Posts Tagged With: Bette Midler

Day 2885: Look into the distance

Yesterday, after a restorative Nia (Non-Impact Aerobics) class on ZOOM, the wonderful instructor Suzanne Cohen told us to spend the day using our eyes to look into the distance, because we spend so much time with our eyes focused on screens (like now!).

When I look into the distance, I see

  • hope,
  • change,
  • joy,
  • sadness,
  • all the feelings,
  • celebrations,
  • disappointments,
  • hard work,
  • restorations,
  • reparations,
  • losses,
  • gains,
  • beauty, and
  • so much more.

What do you see when you look into the distance with me?

Sometimes, when we look into the distance, we see ourselves. If we widen our perspective, we might see …

… everything.

Here‘s Bette Midler singing “From a Distance.”

When I look into the distance, I also see gratitude, which is close at hand.

Categories: 2020 U.S. Presidential election, gratitude, life during the pandemic, personal growth, photojournalism, Trump stickers | Tags: , , , , , | 22 Comments

Day 2663: Comfort Plan

I think most of us need a comfort plan these days, so I was glad to see this in my hospital room yesterday:

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How would you fill in your own personal comfort plan?  For me, it’s connecting and communicating with people I love …

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… eating healthy food …

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… looking forward to better days ahead …

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… noticing the beauty around me …

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… treating myself ….

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… self care …

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… a peaceful environment and quiet rest …

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… taking reasonable precautions …

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… sharing photos and thoughts with you through this blog…

… and listening to comforting music.

 

Part of my comfort plan is to express gratitude, every day.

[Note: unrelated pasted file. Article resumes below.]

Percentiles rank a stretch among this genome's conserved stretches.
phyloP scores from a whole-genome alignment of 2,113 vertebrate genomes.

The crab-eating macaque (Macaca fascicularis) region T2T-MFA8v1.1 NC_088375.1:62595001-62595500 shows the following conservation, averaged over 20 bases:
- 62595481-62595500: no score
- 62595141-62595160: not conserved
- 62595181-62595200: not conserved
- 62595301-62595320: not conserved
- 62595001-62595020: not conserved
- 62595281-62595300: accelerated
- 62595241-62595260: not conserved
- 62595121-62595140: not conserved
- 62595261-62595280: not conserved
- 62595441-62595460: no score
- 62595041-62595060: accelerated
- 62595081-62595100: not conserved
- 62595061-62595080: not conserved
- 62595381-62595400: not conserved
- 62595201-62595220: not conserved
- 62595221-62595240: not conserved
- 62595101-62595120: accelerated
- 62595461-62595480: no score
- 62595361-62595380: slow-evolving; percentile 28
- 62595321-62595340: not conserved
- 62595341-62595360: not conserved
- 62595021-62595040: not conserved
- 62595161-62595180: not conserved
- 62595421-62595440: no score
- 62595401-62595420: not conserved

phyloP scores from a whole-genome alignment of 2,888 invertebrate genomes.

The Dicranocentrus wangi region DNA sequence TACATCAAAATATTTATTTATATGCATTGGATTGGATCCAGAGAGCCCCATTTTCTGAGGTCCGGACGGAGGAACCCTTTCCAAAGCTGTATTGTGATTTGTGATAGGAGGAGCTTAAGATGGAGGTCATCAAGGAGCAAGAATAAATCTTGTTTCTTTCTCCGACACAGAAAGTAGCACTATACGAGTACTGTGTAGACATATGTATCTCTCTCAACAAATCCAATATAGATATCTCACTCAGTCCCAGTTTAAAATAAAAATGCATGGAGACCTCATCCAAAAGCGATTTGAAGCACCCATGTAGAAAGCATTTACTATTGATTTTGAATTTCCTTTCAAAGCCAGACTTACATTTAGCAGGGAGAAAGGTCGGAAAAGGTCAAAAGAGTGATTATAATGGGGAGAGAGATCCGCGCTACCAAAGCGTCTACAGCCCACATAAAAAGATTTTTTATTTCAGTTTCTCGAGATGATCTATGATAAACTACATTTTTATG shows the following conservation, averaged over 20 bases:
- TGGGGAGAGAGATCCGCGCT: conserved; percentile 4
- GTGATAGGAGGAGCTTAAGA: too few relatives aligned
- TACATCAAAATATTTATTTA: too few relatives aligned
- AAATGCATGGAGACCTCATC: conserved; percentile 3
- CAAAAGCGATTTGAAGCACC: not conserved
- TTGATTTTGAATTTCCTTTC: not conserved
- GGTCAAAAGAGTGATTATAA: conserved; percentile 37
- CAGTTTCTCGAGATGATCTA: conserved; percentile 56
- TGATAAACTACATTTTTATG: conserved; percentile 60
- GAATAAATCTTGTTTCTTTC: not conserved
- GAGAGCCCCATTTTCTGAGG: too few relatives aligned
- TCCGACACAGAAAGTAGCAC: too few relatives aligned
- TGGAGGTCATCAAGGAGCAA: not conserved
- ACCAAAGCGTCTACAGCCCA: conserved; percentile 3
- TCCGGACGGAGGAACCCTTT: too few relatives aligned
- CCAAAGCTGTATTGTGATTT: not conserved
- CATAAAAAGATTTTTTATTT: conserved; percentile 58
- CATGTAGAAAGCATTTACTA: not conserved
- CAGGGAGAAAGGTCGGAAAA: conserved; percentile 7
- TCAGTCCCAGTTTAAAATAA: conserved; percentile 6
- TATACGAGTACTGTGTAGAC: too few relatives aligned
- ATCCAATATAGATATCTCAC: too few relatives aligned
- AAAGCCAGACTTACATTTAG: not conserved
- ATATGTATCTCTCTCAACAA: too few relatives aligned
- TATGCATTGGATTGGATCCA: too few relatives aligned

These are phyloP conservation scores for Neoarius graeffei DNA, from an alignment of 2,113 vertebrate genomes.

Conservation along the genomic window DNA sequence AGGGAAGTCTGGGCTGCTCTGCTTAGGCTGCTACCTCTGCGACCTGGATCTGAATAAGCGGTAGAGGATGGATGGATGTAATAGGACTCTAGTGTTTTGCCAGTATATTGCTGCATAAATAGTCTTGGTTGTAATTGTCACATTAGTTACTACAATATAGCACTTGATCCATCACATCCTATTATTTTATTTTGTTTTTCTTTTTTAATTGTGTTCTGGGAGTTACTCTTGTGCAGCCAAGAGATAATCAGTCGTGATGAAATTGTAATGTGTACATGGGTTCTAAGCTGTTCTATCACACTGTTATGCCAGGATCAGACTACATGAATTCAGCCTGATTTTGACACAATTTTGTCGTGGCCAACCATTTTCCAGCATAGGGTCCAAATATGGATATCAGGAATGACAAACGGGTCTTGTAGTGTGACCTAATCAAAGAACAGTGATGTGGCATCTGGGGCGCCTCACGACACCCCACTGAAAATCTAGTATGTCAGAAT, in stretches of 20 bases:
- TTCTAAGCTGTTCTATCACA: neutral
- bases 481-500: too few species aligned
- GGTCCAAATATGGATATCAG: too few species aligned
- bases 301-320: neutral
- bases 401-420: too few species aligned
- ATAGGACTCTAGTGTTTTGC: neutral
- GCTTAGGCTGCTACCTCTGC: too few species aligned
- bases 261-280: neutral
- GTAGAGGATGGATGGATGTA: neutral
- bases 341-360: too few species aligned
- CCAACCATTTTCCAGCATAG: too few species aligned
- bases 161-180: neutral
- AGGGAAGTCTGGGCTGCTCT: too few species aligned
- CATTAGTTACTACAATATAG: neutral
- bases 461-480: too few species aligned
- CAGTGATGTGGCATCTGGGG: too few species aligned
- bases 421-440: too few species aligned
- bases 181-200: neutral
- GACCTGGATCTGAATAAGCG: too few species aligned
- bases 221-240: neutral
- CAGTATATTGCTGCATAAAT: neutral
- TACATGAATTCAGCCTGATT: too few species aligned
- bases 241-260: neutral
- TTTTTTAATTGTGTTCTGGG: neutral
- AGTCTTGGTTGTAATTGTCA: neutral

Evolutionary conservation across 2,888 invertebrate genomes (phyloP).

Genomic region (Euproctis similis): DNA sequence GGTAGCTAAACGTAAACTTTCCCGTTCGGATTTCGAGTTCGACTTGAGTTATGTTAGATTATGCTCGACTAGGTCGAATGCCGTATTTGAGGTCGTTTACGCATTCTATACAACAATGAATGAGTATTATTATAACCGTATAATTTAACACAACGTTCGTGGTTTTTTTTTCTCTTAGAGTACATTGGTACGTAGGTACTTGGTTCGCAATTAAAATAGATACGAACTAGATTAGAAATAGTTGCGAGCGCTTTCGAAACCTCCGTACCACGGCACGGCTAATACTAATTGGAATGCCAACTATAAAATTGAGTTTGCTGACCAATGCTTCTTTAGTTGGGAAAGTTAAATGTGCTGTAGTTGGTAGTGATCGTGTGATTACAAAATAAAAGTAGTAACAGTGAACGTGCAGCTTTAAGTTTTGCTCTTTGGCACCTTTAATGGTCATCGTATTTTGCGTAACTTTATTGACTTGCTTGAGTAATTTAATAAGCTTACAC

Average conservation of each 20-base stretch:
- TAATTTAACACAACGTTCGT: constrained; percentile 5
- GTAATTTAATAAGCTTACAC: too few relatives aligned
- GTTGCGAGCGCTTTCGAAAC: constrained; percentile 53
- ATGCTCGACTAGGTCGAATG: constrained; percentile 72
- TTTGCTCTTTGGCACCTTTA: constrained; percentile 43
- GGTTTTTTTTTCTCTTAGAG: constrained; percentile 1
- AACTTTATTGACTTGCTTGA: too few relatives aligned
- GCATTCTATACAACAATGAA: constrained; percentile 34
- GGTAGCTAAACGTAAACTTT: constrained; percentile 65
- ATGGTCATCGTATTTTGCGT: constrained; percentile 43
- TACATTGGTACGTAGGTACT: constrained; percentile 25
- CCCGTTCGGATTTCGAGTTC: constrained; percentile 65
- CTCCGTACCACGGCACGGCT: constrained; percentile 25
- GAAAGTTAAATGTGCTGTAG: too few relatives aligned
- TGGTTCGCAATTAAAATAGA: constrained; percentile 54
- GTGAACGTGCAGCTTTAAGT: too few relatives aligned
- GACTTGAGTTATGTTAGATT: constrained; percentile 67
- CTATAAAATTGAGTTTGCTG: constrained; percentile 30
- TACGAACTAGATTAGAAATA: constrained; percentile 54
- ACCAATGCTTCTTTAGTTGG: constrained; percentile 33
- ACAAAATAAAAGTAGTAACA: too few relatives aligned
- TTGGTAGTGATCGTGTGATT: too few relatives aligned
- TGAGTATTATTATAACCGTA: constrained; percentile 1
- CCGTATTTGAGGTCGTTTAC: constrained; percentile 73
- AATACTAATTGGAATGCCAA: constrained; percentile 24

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Categories: personal growth, photojournalism | Tags: , , , , , , , , , | 27 Comments

Day 2565: What could possibly go wrong?

These days, I don’t ask myself “What could possibly go wrong?”  because I know the answer might be:

  • every little (and big) thing one’s catastrophizing mind might think of and
  • other things, too.

Asking myself “What could possibly go wrong?”  is not my favorite waste of time, because expected and unexpected things go wrong every minute, every hour, every day.

However, there is a way of asking that question that assumes a positive outcome. For example, what could possibly go wrong if I share all my photos from yesterday?

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And what could possibly go wrong if I share another version of “You’re My Favorite Waste of Time”?

Finally, what could possibly go wrong if I ask for comments and express gratitude to all my readers, including YOU?

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Categories: personal growth, photojournalism | Tags: , , , , , , , , | 27 Comments

Day 831: How do you tell the story?

I am starting my story today with the last picture I took yesterday, in my office.

I wrote that in a therapy session, where somebody  was  telling a personal story with paralyzingly harsh self-judgment  and hopelessness about the future.